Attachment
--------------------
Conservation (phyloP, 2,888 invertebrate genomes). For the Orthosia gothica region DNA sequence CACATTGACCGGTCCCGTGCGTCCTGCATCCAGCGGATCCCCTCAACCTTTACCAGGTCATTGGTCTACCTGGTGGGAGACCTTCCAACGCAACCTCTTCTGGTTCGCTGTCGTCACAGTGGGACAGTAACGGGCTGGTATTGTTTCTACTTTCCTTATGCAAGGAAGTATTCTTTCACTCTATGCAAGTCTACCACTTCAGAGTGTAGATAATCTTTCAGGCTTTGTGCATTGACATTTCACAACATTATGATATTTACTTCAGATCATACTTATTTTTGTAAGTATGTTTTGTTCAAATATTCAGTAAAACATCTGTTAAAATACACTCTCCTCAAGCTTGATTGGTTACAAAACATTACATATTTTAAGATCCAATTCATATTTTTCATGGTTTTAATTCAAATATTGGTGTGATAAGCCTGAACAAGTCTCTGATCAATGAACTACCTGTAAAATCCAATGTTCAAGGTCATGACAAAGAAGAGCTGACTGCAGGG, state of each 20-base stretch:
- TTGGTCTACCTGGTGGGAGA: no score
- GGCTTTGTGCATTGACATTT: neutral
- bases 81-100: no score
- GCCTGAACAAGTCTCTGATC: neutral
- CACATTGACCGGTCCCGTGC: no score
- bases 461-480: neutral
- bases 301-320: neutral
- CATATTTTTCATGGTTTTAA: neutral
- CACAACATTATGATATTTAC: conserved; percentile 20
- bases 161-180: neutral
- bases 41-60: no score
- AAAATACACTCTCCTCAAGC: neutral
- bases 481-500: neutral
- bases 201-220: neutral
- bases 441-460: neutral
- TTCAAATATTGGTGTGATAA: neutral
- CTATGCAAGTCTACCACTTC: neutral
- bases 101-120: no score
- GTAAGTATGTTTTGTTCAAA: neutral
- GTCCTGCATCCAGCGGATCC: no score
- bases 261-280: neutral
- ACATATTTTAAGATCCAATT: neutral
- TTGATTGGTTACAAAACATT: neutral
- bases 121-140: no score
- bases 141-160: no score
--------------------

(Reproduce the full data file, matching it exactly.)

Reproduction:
Conservation (phyloP, 2,888 invertebrate genomes). For the Orthosia gothica region DNA sequence CACATTGACCGGTCCCGTGCGTCCTGCATCCAGCGGATCCCCTCAACCTTTACCAGGTCATTGGTCTACCTGGTGGGAGACCTTCCAACGCAACCTCTTCTGGTTCGCTGTCGTCACAGTGGGACAGTAACGGGCTGGTATTGTTTCTACTTTCCTTATGCAAGGAAGTATTCTTTCACTCTATGCAAGTCTACCACTTCAGAGTGTAGATAATCTTTCAGGCTTTGTGCATTGACATTTCACAACATTATGATATTTACTTCAGATCATACTTATTTTTGTAAGTATGTTTTGTTCAAATATTCAGTAAAACATCTGTTAAAATACACTCTCCTCAAGCTTGATTGGTTACAAAACATTACATATTTTAAGATCCAATTCATATTTTTCATGGTTTTAATTCAAATATTGGTGTGATAAGCCTGAACAAGTCTCTGATCAATGAACTACCTGTAAAATCCAATGTTCAAGGTCATGACAAAGAAGAGCTGACTGCAGGG, state of each 20-base stretch:
- TTGGTCTACCTGGTGGGAGA: no score
- GGCTTTGTGCATTGACATTT: neutral
- bases 81-100: no score
- GCCTGAACAAGTCTCTGATC: neutral
- CACATTGACCGGTCCCGTGC: no score
- bases 461-480: neutral
- bases 301-320: neutral
- CATATTTTTCATGGTTTTAA: neutral
- CACAACATTATGATATTTAC: conserved; percentile 20
- bases 161-180: neutral
- bases 41-60: no score
- AAAATACACTCTCCTCAAGC: neutral
- bases 481-500: neutral
- bases 201-220: neutral
- bases 441-460: neutral
- TTCAAATATTGGTGTGATAA: neutral
- CTATGCAAGTCTACCACTTC: neutral
- bases 101-120: no score
- GTAAGTATGTTTTGTTCAAA: neutral
- GTCCTGCATCCAGCGGATCC: no score
- bases 261-280: neutral
- ACATATTTTAAGATCCAATT: neutral
- TTGATTGGTTACAAAACATT: neutral
- bases 121-140: no score
- bases 141-160: no score